But in this market – I think you’re pretty much forced into taking floating. The banks themselves know interest rates are going up quick, so the fixed rate loans are priced in such a way that they aren’t sufficiently attractive (in my view).

In the meantime, there’s a fantastic tool by Property Guru.

Do give it a try if you’re close to refinancing.

It’s completely free – you just input your mortgage details, and the tool lets you know whether you’ll save money by refinancing.

If the answer is yes, they’ll give you recommendations on what loan to take.

If the answer is no, you can set up a reminder for the tool to remind you when its time to refinance.

I set up the reminders for my own properties just this week and it’s pretty neat.

Do give it a try here.


As always, this article is written on 8 July 2022 and will not be updated going forward.

If you are keen, my full REIT and stock watchlist (with price targets) is available on Patreon. You can access my full personal portfolio to check out how I am positioned for the coming downturn too.


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  1. Thanks for writing this, FH! I was just about to ask you. Many considerations indeed. My main concern is the 1-3% rental reversions in the face of rampant inflation. If they are capped, then it is a problem for them given the long leases. Still at 7% yield, I could live with it. Not sure if it will get there but plunge in price over last couple of weeks has been dramatic.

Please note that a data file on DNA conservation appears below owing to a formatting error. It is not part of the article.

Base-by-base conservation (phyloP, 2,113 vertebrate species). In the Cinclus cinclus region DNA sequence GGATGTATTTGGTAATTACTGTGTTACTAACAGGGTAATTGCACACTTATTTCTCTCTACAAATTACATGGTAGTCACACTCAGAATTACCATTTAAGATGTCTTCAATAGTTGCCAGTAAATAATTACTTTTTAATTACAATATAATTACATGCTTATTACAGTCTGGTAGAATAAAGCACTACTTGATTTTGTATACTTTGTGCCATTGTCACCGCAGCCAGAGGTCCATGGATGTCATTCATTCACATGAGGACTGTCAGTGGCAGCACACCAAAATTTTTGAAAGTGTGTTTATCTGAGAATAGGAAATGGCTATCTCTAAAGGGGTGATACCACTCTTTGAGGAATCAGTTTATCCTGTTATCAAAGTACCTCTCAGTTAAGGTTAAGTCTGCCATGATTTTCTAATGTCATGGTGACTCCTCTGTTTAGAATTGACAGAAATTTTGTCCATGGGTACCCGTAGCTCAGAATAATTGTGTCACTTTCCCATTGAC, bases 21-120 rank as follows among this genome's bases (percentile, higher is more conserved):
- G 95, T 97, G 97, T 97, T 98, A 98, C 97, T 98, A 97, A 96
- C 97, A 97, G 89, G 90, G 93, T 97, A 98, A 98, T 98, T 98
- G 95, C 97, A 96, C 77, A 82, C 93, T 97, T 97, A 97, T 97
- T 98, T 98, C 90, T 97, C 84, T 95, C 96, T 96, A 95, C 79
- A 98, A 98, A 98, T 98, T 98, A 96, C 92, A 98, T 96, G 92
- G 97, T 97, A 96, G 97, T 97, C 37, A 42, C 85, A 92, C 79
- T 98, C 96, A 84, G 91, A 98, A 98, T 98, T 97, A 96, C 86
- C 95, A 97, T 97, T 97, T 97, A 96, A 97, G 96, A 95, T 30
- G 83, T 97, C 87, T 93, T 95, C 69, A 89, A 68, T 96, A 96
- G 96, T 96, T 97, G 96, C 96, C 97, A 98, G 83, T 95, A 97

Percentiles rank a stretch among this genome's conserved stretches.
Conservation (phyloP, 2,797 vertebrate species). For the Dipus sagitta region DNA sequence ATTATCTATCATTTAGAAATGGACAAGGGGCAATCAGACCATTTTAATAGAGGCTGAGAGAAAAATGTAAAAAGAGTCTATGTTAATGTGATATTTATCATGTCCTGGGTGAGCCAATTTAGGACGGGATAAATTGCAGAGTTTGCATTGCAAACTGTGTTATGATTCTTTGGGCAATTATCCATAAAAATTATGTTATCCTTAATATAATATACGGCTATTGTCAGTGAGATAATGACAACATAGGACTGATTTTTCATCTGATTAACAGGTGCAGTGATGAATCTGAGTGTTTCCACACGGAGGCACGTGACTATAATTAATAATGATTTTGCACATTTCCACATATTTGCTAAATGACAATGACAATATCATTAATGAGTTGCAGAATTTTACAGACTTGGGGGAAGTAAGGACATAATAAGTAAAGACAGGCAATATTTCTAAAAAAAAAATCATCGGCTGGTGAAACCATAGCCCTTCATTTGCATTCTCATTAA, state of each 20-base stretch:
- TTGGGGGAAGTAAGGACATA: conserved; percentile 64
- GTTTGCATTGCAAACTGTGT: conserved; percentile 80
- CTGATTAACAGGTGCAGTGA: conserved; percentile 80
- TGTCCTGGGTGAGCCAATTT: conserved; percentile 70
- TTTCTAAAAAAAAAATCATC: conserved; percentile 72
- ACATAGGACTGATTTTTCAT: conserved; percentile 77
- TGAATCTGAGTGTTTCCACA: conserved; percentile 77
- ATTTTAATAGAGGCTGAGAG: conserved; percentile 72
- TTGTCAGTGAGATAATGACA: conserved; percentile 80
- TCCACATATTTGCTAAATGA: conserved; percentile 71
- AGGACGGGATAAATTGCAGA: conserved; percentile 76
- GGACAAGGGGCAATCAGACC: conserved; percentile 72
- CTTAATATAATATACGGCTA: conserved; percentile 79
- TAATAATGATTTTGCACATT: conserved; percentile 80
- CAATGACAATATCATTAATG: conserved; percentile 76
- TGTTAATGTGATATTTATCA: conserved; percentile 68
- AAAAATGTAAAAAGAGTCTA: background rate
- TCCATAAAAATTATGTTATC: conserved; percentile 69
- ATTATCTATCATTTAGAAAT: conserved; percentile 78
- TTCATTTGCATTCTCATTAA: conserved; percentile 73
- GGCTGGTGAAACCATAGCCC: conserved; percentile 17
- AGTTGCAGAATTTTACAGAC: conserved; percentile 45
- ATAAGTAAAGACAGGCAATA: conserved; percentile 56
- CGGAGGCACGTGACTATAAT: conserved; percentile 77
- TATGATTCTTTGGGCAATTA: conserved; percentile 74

• Hi CMC – exactly right. You do get a nice yield, but very little yield upside.

      Of course, if treasury yields plunge, there could be a lot of capital gains on the table.

      So… many pros and cons. Personally I think it might be on the early side to make fixed income / long duration style plays. I think yields may still go higher. Could definitely be wrong though.

  2. Dear FH
    Thanks, an incisive analysis indeed !
    None of the SG REITS as of now offer a very compelling buy opportunity despite the high yields as there is not much margin of safety as regards capital price preservation
    There are two factors here- an yield spread of at least 3 with a purchase forward yield of 6%, of course with a stable secular growth story and secondly, a well managed REIT with a track record of capital preservation
    Indulging in expansion and funding them with dilutions private placements and preferential offers, throwing wild surprise mergers that destroy value etc etc are the ever present dangers
    I would rather go with the banks, even at the cost of overexposure to financials , at this stage than REITS and gain from capital growth plus compounding dividends

    • Hi Garudadri,

      Yes, am inclined to agree with you. Given rising interest rates, I’m not sure if there is a sufficient margin of safety like you said. Might be a little too early for long duration / rate sensitive plays like this.

      Banks are very interesting. I was also just thinking that given how strong nominal growth is (recession being more a 2023 story), and rising rates, I do wonder if the banks could be a good play right now as a cyclical.